Wednesday, September 21, 2011

Someone Who Appreciates Food

Well, my friend Bo was here last week. I last saw him in Iquitos about 16 months ago. He's the vet who became a US paddleball champion and wrote the Complete Book of Racketball that sold 260,000 hardcover copies a long time ago. And he's the fellow who runs the Executive Tours, taking wealthy people out to ride the rails to see what the other side of things looks like. He's a pal I met in Iquitos, Peru when I had my bar and he walked in with his legs and feet so distended I thought they'd explode. Been a friend ever since. I wrote a story about him called Renaissance on the Rails that helped me win a national journalism award and was one of three that won me a Journalist of the Year in Texas a couple of years ago.
So he was here for a few days, then split for another friend's--one of the original Microsoft guys--and then wrote me a couple of days ago that he had a friend he'd gone to school with at Michigan 40 years ago who wanted to meet me and loved food.
I said okay and then yesterday came and I was thinking of mussels in red wine and tomatoes with cilantro to go with huge sea scallops sauteed in garlic with fresh lime.
Turned out that Bo's friend didn't like scallops or mussels so I switched to my lime chicken, and diverted them with my jungle guacamole. For the guacamole, I cleaned three small Hass avocados--perfectly ripe--and mashed them. Then I sauteed garlic in olive oil, added finely diced red onion and finally finely diced Roma tomatoes. When that was done I added it, hot, to the avocados, put in a bit of salt and a bunch of butcher-ground black pepper, let it marry for 10 minutes, then added juice of two limes.
They liked it.
And while they were eating that I took 3 half chicken breasts and cut them each in half, lengthwise, to make six nice pieces of chicken breast. They were flowered, egged and then dipped in a mix of 1/2 plain--good--breadcrumbs and 1/2 grated parmesan cheese. With some good pepper thrown in for good measure.
Those got sauteed in good olive oil on one side till brown, then removed from the pan and placed in pyrex pans, dusted with freshly shaved parmesan and then embellished with the juice of several limes--and then put into the oven at 350 for about 10-12 minutes.
While they were cooking, the basmati rice, cooked with garlic and olive oil was finishing.
And while they were cooking I took about 1/2 pound of asparagus, par-boiled them, then drained. Then I cut some salt pork jowel bacon--just a little and cut finely--and reduced that in a saute pan. Done, I added a bit of garlic and olive oil and then the asparagus. As the asparagus was finishing, I added a bit of white vinegar.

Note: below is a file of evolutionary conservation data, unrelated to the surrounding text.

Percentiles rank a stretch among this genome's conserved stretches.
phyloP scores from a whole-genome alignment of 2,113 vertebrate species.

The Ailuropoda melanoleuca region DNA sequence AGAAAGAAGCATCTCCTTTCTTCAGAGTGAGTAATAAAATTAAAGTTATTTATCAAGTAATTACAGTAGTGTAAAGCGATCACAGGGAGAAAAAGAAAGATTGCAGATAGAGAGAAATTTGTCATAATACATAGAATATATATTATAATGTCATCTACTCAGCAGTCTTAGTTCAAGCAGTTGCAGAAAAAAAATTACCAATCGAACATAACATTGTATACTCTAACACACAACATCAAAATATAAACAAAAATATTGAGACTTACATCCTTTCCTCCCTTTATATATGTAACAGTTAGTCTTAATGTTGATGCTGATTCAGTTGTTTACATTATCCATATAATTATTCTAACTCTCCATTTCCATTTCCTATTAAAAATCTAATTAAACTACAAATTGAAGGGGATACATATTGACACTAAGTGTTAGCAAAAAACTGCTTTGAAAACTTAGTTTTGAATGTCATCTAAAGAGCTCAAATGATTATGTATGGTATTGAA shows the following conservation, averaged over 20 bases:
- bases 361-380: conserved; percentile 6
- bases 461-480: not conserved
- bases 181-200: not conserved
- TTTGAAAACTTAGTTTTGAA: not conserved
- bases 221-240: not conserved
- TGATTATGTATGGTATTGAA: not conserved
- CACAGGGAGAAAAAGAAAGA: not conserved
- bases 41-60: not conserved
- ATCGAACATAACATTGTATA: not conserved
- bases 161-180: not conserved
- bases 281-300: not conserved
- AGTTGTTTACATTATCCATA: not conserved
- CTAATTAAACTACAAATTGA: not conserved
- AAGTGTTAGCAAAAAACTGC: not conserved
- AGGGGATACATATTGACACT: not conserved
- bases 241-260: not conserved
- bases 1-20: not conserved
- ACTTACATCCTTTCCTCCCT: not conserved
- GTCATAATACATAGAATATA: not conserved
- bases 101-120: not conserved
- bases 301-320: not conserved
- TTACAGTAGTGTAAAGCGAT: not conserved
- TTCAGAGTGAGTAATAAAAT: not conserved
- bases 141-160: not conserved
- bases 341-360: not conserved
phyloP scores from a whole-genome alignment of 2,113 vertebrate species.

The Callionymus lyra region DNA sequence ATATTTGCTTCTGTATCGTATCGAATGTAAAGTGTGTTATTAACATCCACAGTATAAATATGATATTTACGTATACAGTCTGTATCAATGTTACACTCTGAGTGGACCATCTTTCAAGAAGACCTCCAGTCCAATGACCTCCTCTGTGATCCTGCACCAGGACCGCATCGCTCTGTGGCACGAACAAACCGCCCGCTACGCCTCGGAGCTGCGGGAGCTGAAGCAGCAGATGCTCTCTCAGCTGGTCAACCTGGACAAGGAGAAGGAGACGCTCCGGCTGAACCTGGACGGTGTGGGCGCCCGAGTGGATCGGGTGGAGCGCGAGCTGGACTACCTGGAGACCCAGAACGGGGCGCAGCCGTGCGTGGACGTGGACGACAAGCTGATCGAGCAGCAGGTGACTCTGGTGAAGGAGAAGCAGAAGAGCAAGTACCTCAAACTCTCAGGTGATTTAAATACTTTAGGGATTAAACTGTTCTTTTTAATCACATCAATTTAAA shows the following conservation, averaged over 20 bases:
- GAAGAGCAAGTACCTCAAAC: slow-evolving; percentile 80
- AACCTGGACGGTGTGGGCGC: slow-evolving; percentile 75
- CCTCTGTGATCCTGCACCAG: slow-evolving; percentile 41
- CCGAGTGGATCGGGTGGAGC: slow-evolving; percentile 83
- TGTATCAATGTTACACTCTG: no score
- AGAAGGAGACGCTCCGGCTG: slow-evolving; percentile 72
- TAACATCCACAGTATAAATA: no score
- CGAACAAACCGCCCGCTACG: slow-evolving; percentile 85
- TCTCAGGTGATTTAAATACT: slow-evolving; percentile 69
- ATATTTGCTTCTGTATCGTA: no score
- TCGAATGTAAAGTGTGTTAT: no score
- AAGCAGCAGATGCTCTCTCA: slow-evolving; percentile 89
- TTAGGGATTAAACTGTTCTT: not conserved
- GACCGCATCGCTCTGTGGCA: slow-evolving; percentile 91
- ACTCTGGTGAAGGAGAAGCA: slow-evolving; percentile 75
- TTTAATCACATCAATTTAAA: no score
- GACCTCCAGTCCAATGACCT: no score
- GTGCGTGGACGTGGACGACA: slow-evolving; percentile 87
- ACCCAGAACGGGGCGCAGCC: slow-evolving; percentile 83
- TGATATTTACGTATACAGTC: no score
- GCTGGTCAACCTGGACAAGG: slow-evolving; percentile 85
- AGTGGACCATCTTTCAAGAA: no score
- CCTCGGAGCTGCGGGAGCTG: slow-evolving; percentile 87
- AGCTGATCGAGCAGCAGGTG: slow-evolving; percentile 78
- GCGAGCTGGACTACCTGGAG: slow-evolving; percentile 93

While that was all cooking I moistened fresh spinach, drained it, then cooked it in the same damned olive oil and garlic with a little balsamic vinegar and a teaspoon of butter. With the same darned cracked black pepper.
Then I sauteed up some very fine red pepper slices--long wise--and used that to dress the plates.
Food was great. As always at the Gorman's, no matter who is cooking.
Taste bud sensation.
Bo's friend loved it. Bo loved it. i loved it.
What was startling was making it while someone who loves cooking watch. Normally my kids chip in on cutting garlic and things but they basically eat. And love it. But yesterday I had an audience of one who loves cooking and watching him watch me doing some of the most basic things I do let me see me through his eyes and WOW! I'm freaking fantastic in a kitchen. I do like 20 things at once, have three or four pots and pans on at the same time all coming together at the right moment, including garnishes--which yesterday included cantaloupe along with the red pepper and some cilantro. But to me it's just cooking. To see it from someone else's eyes--someone who likes cooking and who kept saying: What was that? I missed that step. How did you do that?
In all my life I don't remember having had an audience like that. I mean this guy--a smart guy--was interested in what I was doing and how I was doing it and he found it magical. My kids love my food. In all my years at the restaurant thousands of people came into my kitchen to watch me for my magic, but last night there was actually someone who understood the magic and loved it.
I don't mean to be sappy but what a rush that was! I mean, I made jungle guac and I had someone not just saying it was good or great or fantastic but saying, "So when did you add the onions to the garlic? How long before the tomatoes? This is unbelieveable! Go over it again."
And if you're a mom or dad or big sister or brother or aunt or uncle who has made thousands of meals, all with the intent of keeping those in your charge healthy, well, you know that's not a place where ego gets gratified. So to have someone gratify my ego--about my tastes, my movements in the kitchen, my cutting, my seasoning, my cleanup--well, that was one very nice event.
And for all you moms and dads cooking every day, I can only wish that someday this guy, this friend of Bo Keely's, comes to your house and makes you feel like the greatest cook/chef in the world.

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